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1 to 20 of 110 posts
Yesterday at 21:07
What size is the lawn, m2? I do a hundred different lawns each fortnight and have worked on several hundred more over the years.
Yesterday at 17:35
Why do people think lawns are low maintenance??See original post
They really are. It's much easier to maintain 100m2 of lawn than 100m2 mixed gravel/shrub bed/patio or whatever. A 10 min cut every 2-3 weeks. Job done. No weeding.
Yesterday at 14:15
A pro. gardener said to me, not to worry about it, as the Ivy would have it down soon, but I do fear for the day it tumbles!See original post
I suspect this pro is not quite the pro you think!
2 days ago at 21:27
As for the lawn - both quotes seem excessive.See original post
How do you know? What area in m2 is being laid? What is the subsoil like? Access? Any drainage concerns?
2 days ago at 20:55
Personally I think grass is one of the easiest areas to maintain in a garden. Real, living grass, with clover and dandelions. I'd focus on tidying things up, weedkill all that horrible stuff in April, get a strimmer 2 weeks later and strim it all down and rake up. Sort the grass that's there, tidy the edges/borders and don't go OTT on a garden you're not going to be present to enjoy after spending thousands.
18 Jan 2018 22:14
What's the full scope of the work to be done?
15 Jan 2018 22:53
There are a few garden spades posting replies to this discussion!!!
OP... 1800 isn't extortionate but you could get a slightly lower quote. I agree with the etchasketch reset button in your case. Getting a gardener in to mess around for weeks on end will just frustrate you.
What's the quote breakdown? How much for waste away?
15 Jan 2018 22:44
Another student wanting us to do their work for them.See original post
It's called research.
15 Jan 2018 22:44
A usable turf cutter. Everything on the market is hard work to use!
14 Jan 2018 22:02
Tailored specific insurance usyally costs a lot more. And as with all insurances, policies are designed to line the pockets of the insurer.
Have you tried simple business? My renewal just came in at £80, includes chainsaw work and provides 5M PL.
14 Jan 2018 09:00
Getting PL insurance is straight forward. What specific problem are you having? What aspect of work can't you get cover for?
12 Jan 2018 23:09
I'd be tempted by buxus, yew, laurel or beech
11 Jan 2018 20:50
First thing I would do is make sure I've got a good wide commercial mower to keep the grass under control as effortlessly as possible or you'll be spending all your free time just cutting that! A 42" scag or ferris type machine would give a nice wildlife friendly cut, leaving the cuttings on the lawn. Maybe do a formally-cut area with a bagged machine near the house for sitting on and playing in.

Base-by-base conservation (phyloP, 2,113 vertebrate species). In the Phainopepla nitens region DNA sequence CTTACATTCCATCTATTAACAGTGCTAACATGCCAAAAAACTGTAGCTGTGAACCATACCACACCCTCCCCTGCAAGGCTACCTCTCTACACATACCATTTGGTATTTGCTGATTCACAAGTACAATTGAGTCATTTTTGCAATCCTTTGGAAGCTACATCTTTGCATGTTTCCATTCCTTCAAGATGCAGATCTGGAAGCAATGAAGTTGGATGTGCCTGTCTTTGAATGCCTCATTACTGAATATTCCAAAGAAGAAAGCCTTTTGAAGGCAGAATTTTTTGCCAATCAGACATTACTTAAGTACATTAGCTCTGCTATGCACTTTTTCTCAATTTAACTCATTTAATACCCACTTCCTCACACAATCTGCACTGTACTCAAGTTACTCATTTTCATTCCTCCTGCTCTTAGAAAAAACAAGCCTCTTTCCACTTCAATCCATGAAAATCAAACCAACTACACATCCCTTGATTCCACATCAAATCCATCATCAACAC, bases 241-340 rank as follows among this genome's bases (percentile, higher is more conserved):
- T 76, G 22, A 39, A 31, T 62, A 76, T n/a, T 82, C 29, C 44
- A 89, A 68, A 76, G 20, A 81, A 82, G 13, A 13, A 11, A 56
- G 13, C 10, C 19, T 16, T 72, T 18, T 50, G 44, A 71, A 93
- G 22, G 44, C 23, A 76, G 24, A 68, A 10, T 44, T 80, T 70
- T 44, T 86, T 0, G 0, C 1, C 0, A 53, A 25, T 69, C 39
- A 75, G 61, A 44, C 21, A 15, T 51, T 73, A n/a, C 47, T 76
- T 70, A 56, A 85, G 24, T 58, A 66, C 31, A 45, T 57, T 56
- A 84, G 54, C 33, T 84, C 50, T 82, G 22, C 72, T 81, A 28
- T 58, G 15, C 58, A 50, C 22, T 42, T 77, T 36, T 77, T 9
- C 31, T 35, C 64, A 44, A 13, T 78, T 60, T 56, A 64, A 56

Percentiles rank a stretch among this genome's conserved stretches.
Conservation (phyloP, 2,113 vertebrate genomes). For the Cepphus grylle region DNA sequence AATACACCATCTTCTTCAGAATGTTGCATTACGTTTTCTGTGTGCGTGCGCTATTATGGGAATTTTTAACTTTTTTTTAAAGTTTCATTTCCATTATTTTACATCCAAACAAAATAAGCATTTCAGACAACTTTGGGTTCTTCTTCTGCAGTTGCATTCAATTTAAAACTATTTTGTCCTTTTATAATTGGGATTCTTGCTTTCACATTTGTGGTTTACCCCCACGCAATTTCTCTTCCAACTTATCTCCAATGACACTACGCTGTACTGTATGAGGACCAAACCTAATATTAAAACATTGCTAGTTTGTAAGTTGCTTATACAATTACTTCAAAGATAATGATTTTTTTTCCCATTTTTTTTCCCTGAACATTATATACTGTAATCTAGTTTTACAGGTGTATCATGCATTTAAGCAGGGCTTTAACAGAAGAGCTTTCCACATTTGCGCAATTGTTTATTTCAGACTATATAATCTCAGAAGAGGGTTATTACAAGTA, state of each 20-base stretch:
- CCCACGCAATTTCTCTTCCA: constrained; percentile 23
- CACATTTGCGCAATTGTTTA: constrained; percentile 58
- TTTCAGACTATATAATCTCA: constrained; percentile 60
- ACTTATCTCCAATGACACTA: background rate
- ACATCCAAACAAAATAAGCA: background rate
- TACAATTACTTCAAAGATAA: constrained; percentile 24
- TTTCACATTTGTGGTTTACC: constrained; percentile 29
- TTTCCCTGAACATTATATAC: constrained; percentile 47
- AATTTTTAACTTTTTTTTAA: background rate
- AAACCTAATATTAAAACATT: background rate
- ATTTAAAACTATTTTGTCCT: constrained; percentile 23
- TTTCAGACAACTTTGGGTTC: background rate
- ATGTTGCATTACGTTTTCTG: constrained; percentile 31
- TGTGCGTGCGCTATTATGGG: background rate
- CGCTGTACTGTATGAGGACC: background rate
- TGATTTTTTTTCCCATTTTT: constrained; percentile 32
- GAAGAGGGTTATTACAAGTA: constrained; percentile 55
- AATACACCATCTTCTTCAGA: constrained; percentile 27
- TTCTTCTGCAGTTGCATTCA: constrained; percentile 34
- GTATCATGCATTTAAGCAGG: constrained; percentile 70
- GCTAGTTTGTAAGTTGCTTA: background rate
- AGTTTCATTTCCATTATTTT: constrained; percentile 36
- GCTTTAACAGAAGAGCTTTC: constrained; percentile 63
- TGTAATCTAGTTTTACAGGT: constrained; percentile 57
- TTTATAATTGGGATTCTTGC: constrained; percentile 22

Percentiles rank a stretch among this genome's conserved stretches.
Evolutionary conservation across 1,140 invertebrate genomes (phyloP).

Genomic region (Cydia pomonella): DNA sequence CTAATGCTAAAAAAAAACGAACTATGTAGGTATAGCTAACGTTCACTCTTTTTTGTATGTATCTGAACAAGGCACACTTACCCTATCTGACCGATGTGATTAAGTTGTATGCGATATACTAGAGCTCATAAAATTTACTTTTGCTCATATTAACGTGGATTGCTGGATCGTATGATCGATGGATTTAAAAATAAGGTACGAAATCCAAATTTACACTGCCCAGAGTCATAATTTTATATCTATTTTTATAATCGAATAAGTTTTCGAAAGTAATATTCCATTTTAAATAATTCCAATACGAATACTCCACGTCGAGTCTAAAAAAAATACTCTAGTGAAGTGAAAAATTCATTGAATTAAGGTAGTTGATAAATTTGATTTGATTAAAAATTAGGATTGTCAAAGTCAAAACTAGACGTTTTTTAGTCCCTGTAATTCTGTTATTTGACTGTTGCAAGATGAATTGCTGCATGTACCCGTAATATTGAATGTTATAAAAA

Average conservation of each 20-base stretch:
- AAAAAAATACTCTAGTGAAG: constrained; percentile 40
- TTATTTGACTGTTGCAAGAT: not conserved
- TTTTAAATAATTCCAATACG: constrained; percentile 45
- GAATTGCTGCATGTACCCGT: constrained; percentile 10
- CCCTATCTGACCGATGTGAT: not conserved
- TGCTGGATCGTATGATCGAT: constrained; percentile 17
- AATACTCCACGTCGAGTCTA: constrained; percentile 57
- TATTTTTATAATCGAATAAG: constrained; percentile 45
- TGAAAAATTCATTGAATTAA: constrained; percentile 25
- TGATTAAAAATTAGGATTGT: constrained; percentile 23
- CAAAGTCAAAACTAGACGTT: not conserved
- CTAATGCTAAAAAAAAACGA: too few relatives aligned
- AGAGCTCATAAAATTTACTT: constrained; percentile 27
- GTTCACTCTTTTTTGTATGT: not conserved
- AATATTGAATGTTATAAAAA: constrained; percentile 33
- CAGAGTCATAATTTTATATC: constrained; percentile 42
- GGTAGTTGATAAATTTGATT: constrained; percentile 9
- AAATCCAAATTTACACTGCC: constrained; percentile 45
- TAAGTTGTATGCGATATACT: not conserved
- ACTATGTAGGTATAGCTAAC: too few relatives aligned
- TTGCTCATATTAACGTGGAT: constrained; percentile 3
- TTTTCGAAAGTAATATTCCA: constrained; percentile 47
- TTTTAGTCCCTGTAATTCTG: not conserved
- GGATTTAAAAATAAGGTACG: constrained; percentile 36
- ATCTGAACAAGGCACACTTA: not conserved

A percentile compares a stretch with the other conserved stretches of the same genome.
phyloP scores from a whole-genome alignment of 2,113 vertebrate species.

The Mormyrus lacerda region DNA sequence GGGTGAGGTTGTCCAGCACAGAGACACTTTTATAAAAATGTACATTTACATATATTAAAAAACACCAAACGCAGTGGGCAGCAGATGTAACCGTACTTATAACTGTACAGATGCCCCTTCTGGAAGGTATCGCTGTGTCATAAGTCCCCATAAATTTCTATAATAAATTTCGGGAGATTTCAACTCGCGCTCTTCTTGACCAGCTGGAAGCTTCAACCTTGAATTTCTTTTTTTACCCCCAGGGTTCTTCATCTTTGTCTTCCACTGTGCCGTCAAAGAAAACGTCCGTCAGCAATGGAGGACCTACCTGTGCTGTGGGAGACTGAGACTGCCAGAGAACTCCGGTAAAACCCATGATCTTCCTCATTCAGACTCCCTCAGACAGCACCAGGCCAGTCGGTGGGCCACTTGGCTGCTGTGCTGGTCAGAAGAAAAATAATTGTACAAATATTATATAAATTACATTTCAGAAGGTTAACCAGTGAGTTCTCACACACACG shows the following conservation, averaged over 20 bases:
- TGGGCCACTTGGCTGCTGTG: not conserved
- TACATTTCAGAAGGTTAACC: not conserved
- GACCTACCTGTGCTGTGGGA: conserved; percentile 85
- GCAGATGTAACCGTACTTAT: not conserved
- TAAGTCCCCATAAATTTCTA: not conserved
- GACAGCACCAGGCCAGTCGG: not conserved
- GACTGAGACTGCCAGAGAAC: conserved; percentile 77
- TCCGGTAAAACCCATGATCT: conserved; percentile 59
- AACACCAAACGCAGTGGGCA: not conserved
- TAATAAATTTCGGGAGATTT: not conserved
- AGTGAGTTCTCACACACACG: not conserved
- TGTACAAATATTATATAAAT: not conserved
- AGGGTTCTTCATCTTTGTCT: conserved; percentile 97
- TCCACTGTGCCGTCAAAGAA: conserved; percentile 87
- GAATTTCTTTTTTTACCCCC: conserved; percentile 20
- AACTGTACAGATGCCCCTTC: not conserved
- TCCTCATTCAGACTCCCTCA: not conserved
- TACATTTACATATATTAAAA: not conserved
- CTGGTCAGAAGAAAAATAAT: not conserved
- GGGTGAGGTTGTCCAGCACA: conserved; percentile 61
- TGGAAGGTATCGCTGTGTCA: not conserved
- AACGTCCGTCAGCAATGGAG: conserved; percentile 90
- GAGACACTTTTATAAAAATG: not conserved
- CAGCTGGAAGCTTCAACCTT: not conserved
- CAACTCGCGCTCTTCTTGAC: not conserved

10 Jan 2018 16:29
Would you go for bare root Yew, or pots? Bare roots at 2-3ft obvious come in a lot cheaper.
10 Jan 2018 16:22
Excellent thanks for the input. I'll price up smaller plants and go from there. One thing is that the hedge is to be planted against a 4ft high brick wall, that runs directly N-S, but other than missing a little morning sun the hedge should be fine as it'll get enough sunlight the rest of the time.
Waiting for a hedge to grow is worse than watching paint dry! I planted a bare root mixed species hedge along the front last year and willing it on to give us some much needed privacy.
10 Jan 2018 14:03
Looking to plant a narrow hedge, 5m long to grow to about 2.5m high and I'm wondering what would be the best to choose? Thuja Plicata or Taxus Baccata?
I'll be buying potted plants at 6ft high. Thuja is cheaper, needs to be planted closer, but works out around £220 for this hedge (8 plants). Taxus Baccata looks like it can be planted wider apart (1m vs 60cm) so I'll need less plants, but it's still more expensive at about £300 for 5.
This is just a narrow screening hedge that's required. I have no problem with 2x trimming a year. I believe they can both be cut into brown wood and regrow, which to me means they should make a good narrow hedge.
Are there any obvious plus points for one vs the other at all?
Last edited: 10 January 2018 14:04:28
09 Jan 2018 22:47
They'll cut through any plant life. You need a fence.
02 Jan 2018 21:19
I would leave the cutti g to the person taking them. Maybe you can offer to help dig them out
30 Dec 2017 13:42
Agree, not now. The grass won't incorporate the new soil into the turf zone quickly enough and may leave it sat in muddy puddles smothering the grass below.
23 Dec 2017 22:13
Wheelcraft bike shop at the edge of the campsie hills in dunbartonshire has a coffee on the go at all times. The shop is an absolute gem, you'll be standing amidst a sea of hubs and spokes listening to big Al crack joke after joke. The coffee is nice proper bean stuff too.